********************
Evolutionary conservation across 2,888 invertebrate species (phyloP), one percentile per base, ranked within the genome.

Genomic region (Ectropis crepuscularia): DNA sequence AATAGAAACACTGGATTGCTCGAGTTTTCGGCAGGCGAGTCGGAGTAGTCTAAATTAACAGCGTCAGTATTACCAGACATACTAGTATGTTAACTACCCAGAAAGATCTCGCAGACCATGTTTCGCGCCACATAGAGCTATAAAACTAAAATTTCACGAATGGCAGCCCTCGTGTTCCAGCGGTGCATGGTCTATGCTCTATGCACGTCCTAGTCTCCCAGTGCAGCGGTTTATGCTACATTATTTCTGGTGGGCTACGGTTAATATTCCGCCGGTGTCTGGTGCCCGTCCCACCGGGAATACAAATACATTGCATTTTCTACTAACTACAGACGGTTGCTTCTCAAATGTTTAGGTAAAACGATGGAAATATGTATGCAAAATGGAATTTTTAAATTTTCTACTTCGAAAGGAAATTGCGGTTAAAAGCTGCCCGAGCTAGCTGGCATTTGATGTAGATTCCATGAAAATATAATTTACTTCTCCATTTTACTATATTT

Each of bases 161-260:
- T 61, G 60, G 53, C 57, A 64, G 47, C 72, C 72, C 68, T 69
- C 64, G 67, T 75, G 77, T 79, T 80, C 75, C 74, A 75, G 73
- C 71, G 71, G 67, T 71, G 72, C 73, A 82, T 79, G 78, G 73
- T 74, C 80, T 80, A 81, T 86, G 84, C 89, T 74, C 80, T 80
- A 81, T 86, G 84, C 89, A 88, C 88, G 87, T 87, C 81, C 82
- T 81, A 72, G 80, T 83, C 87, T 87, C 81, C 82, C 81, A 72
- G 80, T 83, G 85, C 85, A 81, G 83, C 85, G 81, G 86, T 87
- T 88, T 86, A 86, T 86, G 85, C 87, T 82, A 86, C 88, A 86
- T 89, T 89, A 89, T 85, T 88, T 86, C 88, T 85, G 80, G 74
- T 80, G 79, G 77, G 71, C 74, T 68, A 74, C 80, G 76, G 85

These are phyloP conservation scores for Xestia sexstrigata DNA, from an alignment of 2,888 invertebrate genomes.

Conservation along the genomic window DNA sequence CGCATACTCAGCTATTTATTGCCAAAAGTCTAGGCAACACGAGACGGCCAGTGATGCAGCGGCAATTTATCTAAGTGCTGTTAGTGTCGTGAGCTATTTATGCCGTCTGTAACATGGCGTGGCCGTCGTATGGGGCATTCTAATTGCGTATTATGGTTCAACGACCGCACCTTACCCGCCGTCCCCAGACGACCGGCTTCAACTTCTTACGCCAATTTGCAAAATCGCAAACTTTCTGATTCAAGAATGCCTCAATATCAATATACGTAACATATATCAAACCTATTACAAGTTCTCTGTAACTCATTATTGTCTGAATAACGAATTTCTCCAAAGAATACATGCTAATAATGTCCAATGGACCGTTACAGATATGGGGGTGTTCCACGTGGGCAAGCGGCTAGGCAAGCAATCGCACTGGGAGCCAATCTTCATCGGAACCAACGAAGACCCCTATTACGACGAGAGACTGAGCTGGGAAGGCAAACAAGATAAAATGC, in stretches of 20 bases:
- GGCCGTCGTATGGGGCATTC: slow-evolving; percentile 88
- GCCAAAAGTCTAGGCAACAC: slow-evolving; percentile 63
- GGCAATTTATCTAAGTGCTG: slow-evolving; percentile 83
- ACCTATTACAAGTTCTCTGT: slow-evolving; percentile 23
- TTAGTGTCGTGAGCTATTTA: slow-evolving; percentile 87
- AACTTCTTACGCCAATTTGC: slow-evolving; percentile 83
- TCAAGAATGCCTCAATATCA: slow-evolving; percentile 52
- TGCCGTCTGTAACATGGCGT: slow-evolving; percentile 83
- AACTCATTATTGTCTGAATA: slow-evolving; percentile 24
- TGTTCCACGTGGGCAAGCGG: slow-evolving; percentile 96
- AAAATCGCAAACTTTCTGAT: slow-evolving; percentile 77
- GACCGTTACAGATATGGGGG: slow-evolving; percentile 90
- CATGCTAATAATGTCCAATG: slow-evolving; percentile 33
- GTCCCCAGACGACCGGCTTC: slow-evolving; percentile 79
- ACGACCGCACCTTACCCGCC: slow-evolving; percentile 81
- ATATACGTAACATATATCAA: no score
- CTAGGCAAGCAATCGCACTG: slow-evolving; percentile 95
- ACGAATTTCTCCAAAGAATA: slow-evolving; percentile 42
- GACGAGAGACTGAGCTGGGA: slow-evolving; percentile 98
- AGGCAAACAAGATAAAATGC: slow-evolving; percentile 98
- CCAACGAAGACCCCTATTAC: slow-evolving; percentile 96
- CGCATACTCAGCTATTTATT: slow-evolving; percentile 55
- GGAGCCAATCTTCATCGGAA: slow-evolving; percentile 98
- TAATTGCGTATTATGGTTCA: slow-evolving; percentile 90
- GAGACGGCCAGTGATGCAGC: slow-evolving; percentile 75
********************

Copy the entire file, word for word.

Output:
Evolutionary conservation across 2,888 invertebrate species (phyloP), one percentile per base, ranked within the genome.

Genomic region (Ectropis crepuscularia): DNA sequence AATAGAAACACTGGATTGCTCGAGTTTTCGGCAGGCGAGTCGGAGTAGTCTAAATTAACAGCGTCAGTATTACCAGACATACTAGTATGTTAACTACCCAGAAAGATCTCGCAGACCATGTTTCGCGCCACATAGAGCTATAAAACTAAAATTTCACGAATGGCAGCCCTCGTGTTCCAGCGGTGCATGGTCTATGCTCTATGCACGTCCTAGTCTCCCAGTGCAGCGGTTTATGCTACATTATTTCTGGTGGGCTACGGTTAATATTCCGCCGGTGTCTGGTGCCCGTCCCACCGGGAATACAAATACATTGCATTTTCTACTAACTACAGACGGTTGCTTCTCAAATGTTTAGGTAAAACGATGGAAATATGTATGCAAAATGGAATTTTTAAATTTTCTACTTCGAAAGGAAATTGCGGTTAAAAGCTGCCCGAGCTAGCTGGCATTTGATGTAGATTCCATGAAAATATAATTTACTTCTCCATTTTACTATATTT

Each of bases 161-260:
- T 61, G 60, G 53, C 57, A 64, G 47, C 72, C 72, C 68, T 69
- C 64, G 67, T 75, G 77, T 79, T 80, C 75, C 74, A 75, G 73
- C 71, G 71, G 67, T 71, G 72, C 73, A 82, T 79, G 78, G 73
- T 74, C 80, T 80, A 81, T 86, G 84, C 89, T 74, C 80, T 80
- A 81, T 86, G 84, C 89, A 88, C 88, G 87, T 87, C 81, C 82
- T 81, A 72, G 80, T 83, C 87, T 87, C 81, C 82, C 81, A 72
- G 80, T 83, G 85, C 85, A 81, G 83, C 85, G 81, G 86, T 87
- T 88, T 86, A 86, T 86, G 85, C 87, T 82, A 86, C 88, A 86
- T 89, T 89, A 89, T 85, T 88, T 86, C 88, T 85, G 80, G 74
- T 80, G 79, G 77, G 71, C 74, T 68, A 74, C 80, G 76, G 85

These are phyloP conservation scores for Xestia sexstrigata DNA, from an alignment of 2,888 invertebrate genomes.

Conservation along the genomic window DNA sequence CGCATACTCAGCTATTTATTGCCAAAAGTCTAGGCAACACGAGACGGCCAGTGATGCAGCGGCAATTTATCTAAGTGCTGTTAGTGTCGTGAGCTATTTATGCCGTCTGTAACATGGCGTGGCCGTCGTATGGGGCATTCTAATTGCGTATTATGGTTCAACGACCGCACCTTACCCGCCGTCCCCAGACGACCGGCTTCAACTTCTTACGCCAATTTGCAAAATCGCAAACTTTCTGATTCAAGAATGCCTCAATATCAATATACGTAACATATATCAAACCTATTACAAGTTCTCTGTAACTCATTATTGTCTGAATAACGAATTTCTCCAAAGAATACATGCTAATAATGTCCAATGGACCGTTACAGATATGGGGGTGTTCCACGTGGGCAAGCGGCTAGGCAAGCAATCGCACTGGGAGCCAATCTTCATCGGAACCAACGAAGACCCCTATTACGACGAGAGACTGAGCTGGGAAGGCAAACAAGATAAAATGC, in stretches of 20 bases:
- GGCCGTCGTATGGGGCATTC: slow-evolving; percentile 88
- GCCAAAAGTCTAGGCAACAC: slow-evolving; percentile 63
- GGCAATTTATCTAAGTGCTG: slow-evolving; percentile 83
- ACCTATTACAAGTTCTCTGT: slow-evolving; percentile 23
- TTAGTGTCGTGAGCTATTTA: slow-evolving; percentile 87
- AACTTCTTACGCCAATTTGC: slow-evolving; percentile 83
- TCAAGAATGCCTCAATATCA: slow-evolving; percentile 52
- TGCCGTCTGTAACATGGCGT: slow-evolving; percentile 83
- AACTCATTATTGTCTGAATA: slow-evolving; percentile 24
- TGTTCCACGTGGGCAAGCGG: slow-evolving; percentile 96
- AAAATCGCAAACTTTCTGAT: slow-evolving; percentile 77
- GACCGTTACAGATATGGGGG: slow-evolving; percentile 90
- CATGCTAATAATGTCCAATG: slow-evolving; percentile 33
- GTCCCCAGACGACCGGCTTC: slow-evolving; percentile 79
- ACGACCGCACCTTACCCGCC: slow-evolving; percentile 81
- ATATACGTAACATATATCAA: no score
- CTAGGCAAGCAATCGCACTG: slow-evolving; percentile 95
- ACGAATTTCTCCAAAGAATA: slow-evolving; percentile 42
- GACGAGAGACTGAGCTGGGA: slow-evolving; percentile 98
- AGGCAAACAAGATAAAATGC: slow-evolving; percentile 98
- CCAACGAAGACCCCTATTAC: slow-evolving; percentile 96
- CGCATACTCAGCTATTTATT: slow-evolving; percentile 55
- GGAGCCAATCTTCATCGGAA: slow-evolving; percentile 98
- TAATTGCGTATTATGGTTCA: slow-evolving; percentile 90
- GAGACGGCCAGTGATGCAGC: slow-evolving; percentile 75